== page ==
Growing pressure on the special educational needs and disability system is pushing education budgets to breaking point in many areas. Department for Education figures suggest that there is more than £1.4 billion in school surpluses, and many schools on the Department’s radar have excessive surpluses. Councils are criticised for spending on child protection rather than early intervention, but the law of the land makes this inevitable. In respect of refugee children, the Home Office owns the national transfer scheme, designed with the Department for Education and local authorities to improve capacity, but market failure in the system sometimes means a lack of placements for willing local authority participants to procure.
In conclusion, we need to apply the excellent research base that has developed—from many organisations, including those funded by the Department—to build on the depth and strength of the experience of our local authorities and our schools. We also need to set out across government that clear vision of our national priorities for our children, so that we have a system that consistently supports all our children to thrive and make the most of the opportunities that our country has to offer.
It is a pleasure to serve under your chairmanship, Mr Dowd. I congratulate my hon. Friend the Member for Ruislip, Northwood and Pinner (David Simmonds) for securing this important debate about how we work across Government to improve outcomes for children and their families. I am also grateful for the focus on this topic through the Lords Public Services Committee. The Secretary of State for Education is the lead Cabinet Minister for families and has spoken about the critical importance of families in ensuring the best start in life for children and young people. The Government have been clear that providing the right support for children and families is a priority across policy and decision making, particularly for those with vulnerabilities. We all share an ambition to ensure the system works and delivers the best outcomes.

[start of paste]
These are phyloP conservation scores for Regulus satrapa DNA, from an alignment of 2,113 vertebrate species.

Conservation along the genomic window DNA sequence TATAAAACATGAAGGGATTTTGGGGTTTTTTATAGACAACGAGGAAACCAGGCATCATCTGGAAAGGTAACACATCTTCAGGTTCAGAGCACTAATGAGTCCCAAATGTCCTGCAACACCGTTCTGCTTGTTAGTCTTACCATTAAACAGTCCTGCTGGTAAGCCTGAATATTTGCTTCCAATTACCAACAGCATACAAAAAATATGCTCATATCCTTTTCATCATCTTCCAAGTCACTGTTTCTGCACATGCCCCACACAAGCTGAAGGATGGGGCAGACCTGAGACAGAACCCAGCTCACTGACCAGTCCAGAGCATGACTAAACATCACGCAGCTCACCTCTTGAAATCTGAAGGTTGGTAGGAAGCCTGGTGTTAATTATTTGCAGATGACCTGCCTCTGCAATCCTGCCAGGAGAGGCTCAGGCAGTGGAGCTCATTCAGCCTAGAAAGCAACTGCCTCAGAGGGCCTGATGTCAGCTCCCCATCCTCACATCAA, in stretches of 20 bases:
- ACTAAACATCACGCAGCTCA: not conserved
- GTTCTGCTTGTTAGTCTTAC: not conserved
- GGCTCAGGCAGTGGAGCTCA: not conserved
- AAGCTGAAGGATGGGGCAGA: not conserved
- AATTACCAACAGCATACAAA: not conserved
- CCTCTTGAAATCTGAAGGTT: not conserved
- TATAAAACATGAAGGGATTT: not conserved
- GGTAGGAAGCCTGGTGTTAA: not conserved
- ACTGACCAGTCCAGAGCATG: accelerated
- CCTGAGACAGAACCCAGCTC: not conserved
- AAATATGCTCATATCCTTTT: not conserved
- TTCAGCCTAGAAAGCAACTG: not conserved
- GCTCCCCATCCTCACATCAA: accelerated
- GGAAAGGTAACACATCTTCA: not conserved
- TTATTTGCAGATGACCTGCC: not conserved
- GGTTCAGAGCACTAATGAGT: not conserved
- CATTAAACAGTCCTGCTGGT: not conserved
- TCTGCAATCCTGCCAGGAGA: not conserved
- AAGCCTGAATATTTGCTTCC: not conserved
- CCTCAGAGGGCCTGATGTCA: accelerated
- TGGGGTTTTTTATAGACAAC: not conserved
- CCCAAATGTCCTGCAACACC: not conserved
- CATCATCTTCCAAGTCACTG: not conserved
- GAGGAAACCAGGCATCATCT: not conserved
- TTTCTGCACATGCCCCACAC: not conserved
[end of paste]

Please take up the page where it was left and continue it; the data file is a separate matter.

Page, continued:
Over the past decade, we have worked consistently to improve outcomes for every child. For example, I am proud that through the work of the Department for Education, alongside schools, the attainment gap has narrowed at every stage of education. However, we know the pandemic has thrown up additional challenges, and families and children rely on policies and programmes owned across Government. For example, that means being able to access a good school and early education place; the welfare support system being there when families need it; providing first-class child and family health provision through our NHS; and, where families need more support, ensuring that the right, targeted services are in place through children’s social care, early help, special education needs and disabilities services, and multi-service providers, such as family hubs.
Departments must keep families front and centre of all they do, and I am proud of the progress the Government have made in joining up services for children and families. I assure my hon. Friend that Ministers and officials have never worked more closely together than over this pandemic period. I have had frequent meetings at the Home Office with the Minister for Safeguarding, at the Department of Health and Social Care with the Minister for Minister for Prevention, Public Health and Primary Care, the Minister for Patient Safety, Suicide Prevention and Mental Health and the Minister for Care, at the Department for Work and Pensions with the Minister for Welfare Delivery, at the Ministry of Justice with the Parliamentary Under-Secretaries of State, the hon. Member for Cheltenham (Alex Chalk) and Lord Wolfson, and at the Department for Environment, Food and Rural Affairs with my the Under-Secretary of State for Environment, Food and Rural Affairs, my hon. Friend the Member for Banbury (Victoria Prentis). All these meetings have brought us together to better our approach to protect the most vulnerable children and young people.
At official level, Departments continue to partner to deliver the cross-Government vulnerable children and young people’s programme, which has reported to the Cabinet Office since April 2020—right at the beginning of the pandemic. This approach has cemented strong cross-Government working and includes both central Government Departments and agencies, such as Ofsted, Public Health England and NHS England. Cross-Government work has been essential to ensuring children and young people continue to have access to the critical services they need and deserve, even over the challenges of the past 16 months. These services have continued to operate, thanks to the dedication of frontline workers, including health visitors, NHS mental health service providers, social workers, school teachers and staff.